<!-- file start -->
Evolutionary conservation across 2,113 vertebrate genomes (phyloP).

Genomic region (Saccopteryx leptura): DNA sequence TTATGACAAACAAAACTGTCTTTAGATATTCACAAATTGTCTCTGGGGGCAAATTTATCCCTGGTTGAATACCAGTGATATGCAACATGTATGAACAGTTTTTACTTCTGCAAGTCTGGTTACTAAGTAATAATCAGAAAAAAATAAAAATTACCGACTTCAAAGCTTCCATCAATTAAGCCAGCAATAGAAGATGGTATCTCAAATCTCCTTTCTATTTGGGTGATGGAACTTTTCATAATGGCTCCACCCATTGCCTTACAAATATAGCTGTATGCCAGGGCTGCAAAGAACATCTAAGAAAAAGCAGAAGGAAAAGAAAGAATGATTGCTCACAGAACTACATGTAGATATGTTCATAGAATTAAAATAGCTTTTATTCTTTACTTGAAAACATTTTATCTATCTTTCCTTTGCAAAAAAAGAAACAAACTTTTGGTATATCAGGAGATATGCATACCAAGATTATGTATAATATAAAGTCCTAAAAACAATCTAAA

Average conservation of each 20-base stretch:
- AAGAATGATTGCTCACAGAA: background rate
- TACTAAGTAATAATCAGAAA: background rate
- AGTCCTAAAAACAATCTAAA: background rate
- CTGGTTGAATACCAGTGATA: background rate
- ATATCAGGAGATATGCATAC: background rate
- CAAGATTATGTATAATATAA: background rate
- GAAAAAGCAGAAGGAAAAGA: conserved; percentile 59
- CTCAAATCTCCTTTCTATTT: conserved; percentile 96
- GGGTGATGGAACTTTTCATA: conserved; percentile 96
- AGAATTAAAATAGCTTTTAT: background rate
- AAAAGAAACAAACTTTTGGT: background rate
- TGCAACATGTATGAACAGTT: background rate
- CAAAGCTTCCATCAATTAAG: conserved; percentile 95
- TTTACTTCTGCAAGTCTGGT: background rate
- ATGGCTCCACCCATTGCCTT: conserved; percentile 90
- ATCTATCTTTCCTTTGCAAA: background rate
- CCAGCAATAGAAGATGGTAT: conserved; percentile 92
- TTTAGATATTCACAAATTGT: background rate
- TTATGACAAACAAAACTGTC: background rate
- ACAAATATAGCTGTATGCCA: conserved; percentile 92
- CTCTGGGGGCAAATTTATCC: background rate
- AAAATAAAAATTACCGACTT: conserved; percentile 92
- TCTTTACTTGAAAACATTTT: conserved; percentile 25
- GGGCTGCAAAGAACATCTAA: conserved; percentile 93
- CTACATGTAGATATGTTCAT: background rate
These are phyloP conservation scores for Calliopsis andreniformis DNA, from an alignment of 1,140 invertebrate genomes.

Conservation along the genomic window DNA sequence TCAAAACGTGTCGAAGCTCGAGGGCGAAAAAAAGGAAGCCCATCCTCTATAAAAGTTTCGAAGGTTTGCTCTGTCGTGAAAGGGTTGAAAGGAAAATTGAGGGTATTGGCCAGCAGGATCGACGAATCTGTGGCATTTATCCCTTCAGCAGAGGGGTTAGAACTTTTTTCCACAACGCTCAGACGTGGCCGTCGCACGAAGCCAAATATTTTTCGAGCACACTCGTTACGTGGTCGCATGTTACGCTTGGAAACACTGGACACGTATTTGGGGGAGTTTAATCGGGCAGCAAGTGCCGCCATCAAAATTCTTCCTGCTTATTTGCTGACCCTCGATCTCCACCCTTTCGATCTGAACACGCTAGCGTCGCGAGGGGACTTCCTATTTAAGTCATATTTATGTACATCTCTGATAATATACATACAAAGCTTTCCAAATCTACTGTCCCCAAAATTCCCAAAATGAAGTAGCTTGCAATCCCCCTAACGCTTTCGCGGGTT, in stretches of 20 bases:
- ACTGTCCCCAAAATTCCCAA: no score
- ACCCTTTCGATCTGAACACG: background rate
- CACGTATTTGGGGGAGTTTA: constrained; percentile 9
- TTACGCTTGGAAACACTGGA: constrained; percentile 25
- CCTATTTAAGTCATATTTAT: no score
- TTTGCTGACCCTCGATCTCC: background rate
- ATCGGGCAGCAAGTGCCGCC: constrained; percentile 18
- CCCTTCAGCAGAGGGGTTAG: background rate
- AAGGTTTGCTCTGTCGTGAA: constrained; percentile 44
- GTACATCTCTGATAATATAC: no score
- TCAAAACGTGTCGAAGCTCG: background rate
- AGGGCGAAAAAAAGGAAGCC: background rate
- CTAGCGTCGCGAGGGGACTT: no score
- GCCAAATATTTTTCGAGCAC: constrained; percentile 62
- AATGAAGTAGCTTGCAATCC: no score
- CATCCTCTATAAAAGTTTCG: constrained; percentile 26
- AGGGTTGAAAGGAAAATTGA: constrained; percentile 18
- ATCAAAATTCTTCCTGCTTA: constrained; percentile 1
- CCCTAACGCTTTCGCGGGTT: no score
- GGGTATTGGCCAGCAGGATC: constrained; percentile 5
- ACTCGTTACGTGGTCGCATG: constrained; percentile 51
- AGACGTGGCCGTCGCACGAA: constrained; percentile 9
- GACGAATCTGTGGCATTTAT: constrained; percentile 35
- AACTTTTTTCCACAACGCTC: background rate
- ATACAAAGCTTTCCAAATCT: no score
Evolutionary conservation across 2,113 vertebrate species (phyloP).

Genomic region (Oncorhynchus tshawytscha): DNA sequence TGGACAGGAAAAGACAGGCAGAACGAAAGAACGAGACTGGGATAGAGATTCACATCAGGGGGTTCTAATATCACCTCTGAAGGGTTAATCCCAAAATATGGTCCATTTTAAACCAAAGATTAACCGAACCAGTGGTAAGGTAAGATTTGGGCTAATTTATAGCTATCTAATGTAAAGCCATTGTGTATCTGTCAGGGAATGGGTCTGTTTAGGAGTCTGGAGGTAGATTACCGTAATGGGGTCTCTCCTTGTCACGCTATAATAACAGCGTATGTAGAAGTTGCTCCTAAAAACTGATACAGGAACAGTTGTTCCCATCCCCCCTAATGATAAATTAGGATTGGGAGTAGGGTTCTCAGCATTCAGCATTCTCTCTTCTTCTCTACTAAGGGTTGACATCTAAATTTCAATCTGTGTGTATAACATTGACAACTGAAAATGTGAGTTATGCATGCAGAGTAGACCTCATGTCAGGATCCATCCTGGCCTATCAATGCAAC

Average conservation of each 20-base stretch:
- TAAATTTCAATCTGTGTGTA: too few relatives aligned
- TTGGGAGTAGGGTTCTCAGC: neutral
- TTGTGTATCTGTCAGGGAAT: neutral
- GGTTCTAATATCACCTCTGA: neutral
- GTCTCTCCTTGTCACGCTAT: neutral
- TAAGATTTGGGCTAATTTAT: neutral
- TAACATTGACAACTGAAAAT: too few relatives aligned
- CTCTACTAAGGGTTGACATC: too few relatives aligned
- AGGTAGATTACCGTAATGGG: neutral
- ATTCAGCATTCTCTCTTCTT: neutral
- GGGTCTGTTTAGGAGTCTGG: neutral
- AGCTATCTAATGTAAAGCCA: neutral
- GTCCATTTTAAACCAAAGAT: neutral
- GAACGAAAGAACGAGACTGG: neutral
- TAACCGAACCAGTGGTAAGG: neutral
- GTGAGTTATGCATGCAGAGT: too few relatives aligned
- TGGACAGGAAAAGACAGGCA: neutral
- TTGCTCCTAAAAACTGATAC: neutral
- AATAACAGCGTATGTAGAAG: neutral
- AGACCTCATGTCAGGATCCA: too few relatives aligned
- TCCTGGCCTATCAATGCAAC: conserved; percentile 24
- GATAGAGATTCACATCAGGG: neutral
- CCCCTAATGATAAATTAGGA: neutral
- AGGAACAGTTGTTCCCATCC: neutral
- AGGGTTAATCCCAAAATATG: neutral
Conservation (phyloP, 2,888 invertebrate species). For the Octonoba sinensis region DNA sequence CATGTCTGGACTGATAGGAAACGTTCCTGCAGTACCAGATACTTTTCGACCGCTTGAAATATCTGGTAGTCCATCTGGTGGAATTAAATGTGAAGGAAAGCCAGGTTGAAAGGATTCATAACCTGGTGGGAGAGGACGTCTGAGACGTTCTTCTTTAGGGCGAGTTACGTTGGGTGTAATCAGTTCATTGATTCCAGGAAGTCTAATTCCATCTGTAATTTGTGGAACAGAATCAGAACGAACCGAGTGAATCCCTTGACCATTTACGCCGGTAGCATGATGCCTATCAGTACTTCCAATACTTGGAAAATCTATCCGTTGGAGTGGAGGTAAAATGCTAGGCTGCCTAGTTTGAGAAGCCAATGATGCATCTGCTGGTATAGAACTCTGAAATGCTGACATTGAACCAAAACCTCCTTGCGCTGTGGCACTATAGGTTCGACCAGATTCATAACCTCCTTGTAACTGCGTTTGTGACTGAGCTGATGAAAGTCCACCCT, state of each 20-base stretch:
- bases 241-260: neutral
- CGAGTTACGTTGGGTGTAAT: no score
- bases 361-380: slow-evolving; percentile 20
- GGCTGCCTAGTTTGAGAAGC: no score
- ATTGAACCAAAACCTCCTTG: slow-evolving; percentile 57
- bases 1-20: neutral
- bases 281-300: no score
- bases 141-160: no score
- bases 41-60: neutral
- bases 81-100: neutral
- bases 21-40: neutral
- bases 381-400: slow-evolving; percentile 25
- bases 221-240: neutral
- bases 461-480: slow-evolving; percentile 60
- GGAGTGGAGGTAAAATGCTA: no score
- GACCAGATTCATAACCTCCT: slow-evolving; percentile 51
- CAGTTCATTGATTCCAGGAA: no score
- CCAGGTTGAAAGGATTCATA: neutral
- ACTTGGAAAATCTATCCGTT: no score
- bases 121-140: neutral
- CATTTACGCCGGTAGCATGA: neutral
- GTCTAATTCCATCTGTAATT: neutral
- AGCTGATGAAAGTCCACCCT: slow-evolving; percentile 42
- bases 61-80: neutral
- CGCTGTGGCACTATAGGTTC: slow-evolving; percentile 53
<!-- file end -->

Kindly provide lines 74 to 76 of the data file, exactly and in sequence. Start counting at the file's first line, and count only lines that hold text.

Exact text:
- GTGAGTTATGCATGCAGAGT: too few relatives aligned
- TGGACAGGAAAAGACAGGCA: neutral
- TTGCTCCTAAAAACTGATAC: neutral